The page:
The period silence.

By Muskaan Vasandani



When an average young girl in India is given her first “talk” on periods by her mother, a large part of that 15-minute-long, awkward, arduous conversation consists of a list of activities she is forbidden to do when on her period. The first on this list is, not surprisingly, talking about menstruation.

Menstruation in India has always been a huge taboo. From girls having numerous restrictions when on their periods to pharmacies wrapping sanitary napkins in the paper several times so they aren’t conspicuous; the period stigma is deeply ingrained in urban as well as rural parts of the country.


Periods are amongst the leading factors for girls to drop out of school, often to get married early. It is also common to skip school during menstruation, largely due to a lack of toilets or safe places to change their pads. And because of the reason that menstruation is thought of as such an impure and filthy process, the problems it causes are not addressed, and thus, no amends are made to actually solve these issues.

It is a well-understood fact that talking about a problem is the first step towards finding a solution to it. Sadly, in India talking about menstruation itself is a huge issue. In a video for BBC titled “100 Women 2014: The Taboo of Menstruating in India”, Roopa Jha interviews numerous women from rural parts of the country, who describe their deplorable experience with periods. “My family treats me like an untouchable. I'm not allowed into the kitchen, I can't enter the temple, I can't sit with others." These are the words of a 32-year-old Manju Baluni from a remote village in Uttarakhand, a hilly state in the north of India.


“The biggest problem was managing it. It still is. I feel embarrassed, angry, and very dirty,” another interviewee, Margdarshi, a fifteen-year-old girl from the same village says that the experience of getting her first period was so traumatic that she almost considered dropping out of school. With girls discontinuing their schooling because of such a trivial reason, this has a huge impact on their education, and eventually, their whole lives.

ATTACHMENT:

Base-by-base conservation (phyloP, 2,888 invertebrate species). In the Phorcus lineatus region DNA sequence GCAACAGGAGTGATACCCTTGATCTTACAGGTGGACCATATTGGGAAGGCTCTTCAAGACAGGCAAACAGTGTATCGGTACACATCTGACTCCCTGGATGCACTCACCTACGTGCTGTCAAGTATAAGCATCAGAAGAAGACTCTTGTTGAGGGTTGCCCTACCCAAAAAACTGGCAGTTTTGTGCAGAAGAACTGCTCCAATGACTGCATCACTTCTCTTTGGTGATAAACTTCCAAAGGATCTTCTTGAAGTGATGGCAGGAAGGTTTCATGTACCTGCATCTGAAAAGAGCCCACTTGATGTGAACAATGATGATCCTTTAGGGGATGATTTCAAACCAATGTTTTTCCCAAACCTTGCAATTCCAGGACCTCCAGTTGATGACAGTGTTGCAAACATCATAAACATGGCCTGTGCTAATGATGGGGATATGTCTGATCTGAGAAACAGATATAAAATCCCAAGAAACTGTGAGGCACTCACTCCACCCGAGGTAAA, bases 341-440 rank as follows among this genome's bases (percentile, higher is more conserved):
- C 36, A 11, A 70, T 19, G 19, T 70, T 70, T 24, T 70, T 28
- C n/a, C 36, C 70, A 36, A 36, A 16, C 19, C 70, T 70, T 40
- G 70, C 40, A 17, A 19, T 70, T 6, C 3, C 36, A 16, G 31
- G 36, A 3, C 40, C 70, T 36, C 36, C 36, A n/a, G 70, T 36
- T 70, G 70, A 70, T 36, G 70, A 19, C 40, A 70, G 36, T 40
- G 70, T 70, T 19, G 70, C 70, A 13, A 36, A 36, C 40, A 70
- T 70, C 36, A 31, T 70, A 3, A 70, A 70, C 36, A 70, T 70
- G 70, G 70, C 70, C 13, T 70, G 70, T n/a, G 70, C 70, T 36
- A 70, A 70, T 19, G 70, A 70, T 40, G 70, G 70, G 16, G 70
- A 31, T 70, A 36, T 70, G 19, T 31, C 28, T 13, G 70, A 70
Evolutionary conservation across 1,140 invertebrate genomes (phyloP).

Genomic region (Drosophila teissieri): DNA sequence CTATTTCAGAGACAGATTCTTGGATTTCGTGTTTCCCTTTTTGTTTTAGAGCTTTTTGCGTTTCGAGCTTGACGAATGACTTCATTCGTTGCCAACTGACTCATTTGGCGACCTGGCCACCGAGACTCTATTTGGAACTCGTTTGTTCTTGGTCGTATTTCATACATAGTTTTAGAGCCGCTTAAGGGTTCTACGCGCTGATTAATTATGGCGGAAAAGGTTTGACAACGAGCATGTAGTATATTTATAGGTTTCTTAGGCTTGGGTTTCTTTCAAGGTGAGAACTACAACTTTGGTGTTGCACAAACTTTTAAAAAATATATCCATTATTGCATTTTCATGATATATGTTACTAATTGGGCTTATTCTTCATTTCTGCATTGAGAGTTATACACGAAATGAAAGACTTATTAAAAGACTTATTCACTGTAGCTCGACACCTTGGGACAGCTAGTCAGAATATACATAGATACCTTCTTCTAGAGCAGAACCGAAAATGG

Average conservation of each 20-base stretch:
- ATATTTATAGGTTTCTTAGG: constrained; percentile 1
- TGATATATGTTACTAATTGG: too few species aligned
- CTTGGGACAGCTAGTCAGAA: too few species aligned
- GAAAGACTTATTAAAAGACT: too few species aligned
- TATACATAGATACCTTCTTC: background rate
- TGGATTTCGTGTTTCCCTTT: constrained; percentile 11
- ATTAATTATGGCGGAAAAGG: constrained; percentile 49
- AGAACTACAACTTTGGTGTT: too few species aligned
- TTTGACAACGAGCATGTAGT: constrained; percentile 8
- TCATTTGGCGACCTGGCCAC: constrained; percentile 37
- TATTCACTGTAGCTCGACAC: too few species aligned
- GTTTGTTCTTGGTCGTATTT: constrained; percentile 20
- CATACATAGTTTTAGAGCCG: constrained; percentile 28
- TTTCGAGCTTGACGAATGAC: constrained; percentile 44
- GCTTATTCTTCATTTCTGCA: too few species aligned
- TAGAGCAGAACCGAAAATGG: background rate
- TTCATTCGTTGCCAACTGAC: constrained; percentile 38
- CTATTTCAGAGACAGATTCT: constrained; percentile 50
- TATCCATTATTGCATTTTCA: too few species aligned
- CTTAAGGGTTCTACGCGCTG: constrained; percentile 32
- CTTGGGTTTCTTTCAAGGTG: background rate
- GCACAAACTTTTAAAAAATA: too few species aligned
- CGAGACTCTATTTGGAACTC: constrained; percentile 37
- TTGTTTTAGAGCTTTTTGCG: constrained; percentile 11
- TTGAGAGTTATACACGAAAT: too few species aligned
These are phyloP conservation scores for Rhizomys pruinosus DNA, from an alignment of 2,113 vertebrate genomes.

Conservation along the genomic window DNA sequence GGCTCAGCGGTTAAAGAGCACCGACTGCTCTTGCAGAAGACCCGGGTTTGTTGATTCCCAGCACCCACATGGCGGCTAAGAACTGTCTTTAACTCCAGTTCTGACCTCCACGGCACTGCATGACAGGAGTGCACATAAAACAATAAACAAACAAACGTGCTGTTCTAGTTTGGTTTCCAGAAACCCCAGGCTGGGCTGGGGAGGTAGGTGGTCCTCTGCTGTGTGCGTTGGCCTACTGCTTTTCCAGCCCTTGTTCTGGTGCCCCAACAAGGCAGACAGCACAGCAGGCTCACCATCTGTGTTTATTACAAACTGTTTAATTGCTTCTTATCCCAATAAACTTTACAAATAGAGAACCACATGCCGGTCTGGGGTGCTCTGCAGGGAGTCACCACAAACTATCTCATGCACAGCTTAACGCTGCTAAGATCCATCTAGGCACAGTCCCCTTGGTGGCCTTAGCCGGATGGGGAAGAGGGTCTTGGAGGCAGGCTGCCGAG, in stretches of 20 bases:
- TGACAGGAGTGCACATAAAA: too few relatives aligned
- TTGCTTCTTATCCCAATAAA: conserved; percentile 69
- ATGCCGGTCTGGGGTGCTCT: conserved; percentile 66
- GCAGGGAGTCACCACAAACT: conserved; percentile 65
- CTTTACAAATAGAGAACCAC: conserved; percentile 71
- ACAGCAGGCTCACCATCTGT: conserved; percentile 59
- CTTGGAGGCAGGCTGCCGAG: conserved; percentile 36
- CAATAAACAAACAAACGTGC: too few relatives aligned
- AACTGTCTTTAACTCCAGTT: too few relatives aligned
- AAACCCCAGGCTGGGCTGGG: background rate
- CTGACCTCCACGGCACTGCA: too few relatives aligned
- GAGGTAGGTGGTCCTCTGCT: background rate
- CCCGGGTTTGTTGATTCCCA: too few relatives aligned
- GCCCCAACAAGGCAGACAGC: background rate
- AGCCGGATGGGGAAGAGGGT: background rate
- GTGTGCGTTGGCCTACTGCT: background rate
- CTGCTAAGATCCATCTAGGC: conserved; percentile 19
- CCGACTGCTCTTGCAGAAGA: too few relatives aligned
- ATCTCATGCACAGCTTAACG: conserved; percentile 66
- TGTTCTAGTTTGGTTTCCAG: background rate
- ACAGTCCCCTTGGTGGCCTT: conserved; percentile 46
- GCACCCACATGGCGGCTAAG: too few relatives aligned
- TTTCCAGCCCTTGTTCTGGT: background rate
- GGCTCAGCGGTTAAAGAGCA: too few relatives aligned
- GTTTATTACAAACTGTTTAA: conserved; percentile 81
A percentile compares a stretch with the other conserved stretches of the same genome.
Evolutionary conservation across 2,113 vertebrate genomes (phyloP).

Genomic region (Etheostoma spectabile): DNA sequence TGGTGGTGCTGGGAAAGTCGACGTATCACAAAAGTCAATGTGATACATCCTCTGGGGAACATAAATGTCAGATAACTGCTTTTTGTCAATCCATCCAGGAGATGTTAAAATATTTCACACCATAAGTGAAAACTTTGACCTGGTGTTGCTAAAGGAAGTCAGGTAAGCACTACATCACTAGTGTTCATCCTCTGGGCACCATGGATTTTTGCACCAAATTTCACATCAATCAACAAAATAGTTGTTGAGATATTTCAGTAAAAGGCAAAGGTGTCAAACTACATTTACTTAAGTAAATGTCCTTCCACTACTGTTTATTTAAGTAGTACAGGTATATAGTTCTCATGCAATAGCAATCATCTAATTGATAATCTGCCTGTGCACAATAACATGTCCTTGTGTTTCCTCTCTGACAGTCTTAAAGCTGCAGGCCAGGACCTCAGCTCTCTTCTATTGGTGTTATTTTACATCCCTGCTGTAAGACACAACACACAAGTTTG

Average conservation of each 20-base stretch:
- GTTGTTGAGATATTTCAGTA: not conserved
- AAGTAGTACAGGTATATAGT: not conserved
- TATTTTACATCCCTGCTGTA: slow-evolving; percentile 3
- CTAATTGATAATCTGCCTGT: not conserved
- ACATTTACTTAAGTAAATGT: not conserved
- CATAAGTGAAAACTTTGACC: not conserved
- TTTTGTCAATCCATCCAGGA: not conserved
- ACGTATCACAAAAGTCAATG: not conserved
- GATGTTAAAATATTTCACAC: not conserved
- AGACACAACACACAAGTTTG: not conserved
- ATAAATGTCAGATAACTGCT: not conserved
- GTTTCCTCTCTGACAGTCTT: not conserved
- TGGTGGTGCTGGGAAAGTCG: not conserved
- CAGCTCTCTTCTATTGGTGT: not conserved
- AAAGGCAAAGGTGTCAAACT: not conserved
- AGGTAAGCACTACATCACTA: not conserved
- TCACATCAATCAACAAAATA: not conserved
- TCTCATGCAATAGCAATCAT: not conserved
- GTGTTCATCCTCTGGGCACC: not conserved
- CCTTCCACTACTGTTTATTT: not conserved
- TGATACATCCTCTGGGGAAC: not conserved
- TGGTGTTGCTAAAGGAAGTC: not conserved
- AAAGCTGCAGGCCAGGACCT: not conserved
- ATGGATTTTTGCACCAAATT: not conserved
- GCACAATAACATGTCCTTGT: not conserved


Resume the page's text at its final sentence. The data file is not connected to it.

This whole idea of shame that surrounds a biological process that is as normal as any other, is indeed the main reason why menstrual health and hygiene is so compromised in the country. According to the NFHS (National Family Health Survey), as many as 51.8% of young women in the age group of 15-24 from rural areas still use unhygienic methods like cloth for menstrual protection, as opposed to 22.5% from urban areas. -Ministry of Health and Family Welfare, Government of India.


These figures indicate a striking connection between the average affordability of the population and their ability to use hygienic menstrual protection methods. This directly implies the lack of affordable and accessible menstrual protection methods in India. The consequence of this is the abundance of severe and sometimes fatal reproductive tract infections among the women of the country, especially in the villages and among the less privileged sections of the society. Despite these findings, this stigma is plenty everywhere in the country. A recent study by a sanitary towel manufacturer found that 75% of women living in cities still buy their pads wrapped in a brown bag or newspaper because of the shame associated with menstruation. Evidently, even amongst the elite, this natural cycle is a “hush-hush” affair for no rhyme or reason.

This phenomenon, to a certain extent, can also be associated with the patriarchy that is still prevalent in society. Despite year-long opposition, until 2018, the Government of India had imposed a 12% Goods and Service Tax on sanitary napkins, while keeping Viagra and condoms tax-free. The fact that it took until 2018 to actually exempt this extremely essential commodity from taxes, says a lot about the deeply rooted patriarchal mindset of most people. The voices of women have been suppressed for ages, a fake concept of “shame” instilled in them from the time they are little girls.


Thankfully, India is undergoing a plethora of change. The citizens of the country are finally standing up for the women of the country. In 2017, law-maker Sushmita Dev launched a petition to demand for a reduction or total removal of taxes on pads, citing that about 70% of women in the country could not afford them. The online petition gained more than 400,000 signatures. After relentlessly campaigning for almost a year, the tax on sanitary napkins was finally removed on 21st June, 2018, signifying a new era in the country’s feminist movement. This was the very first time that women and men campaigned for a cause that was so intimately associated with females and was subject to years of strong religious and cultural stigma. People have finally started to realize that the only way to deal with the problem of menstrual hygiene is to create awareness. Aditi Gupta, a graphic designer from the state of Maharashtra, published a comic book on periods called “Menstrupedia”, in three different languages, and it was an instant hit among adolescent girls in the state. -Channel4News, Facebook.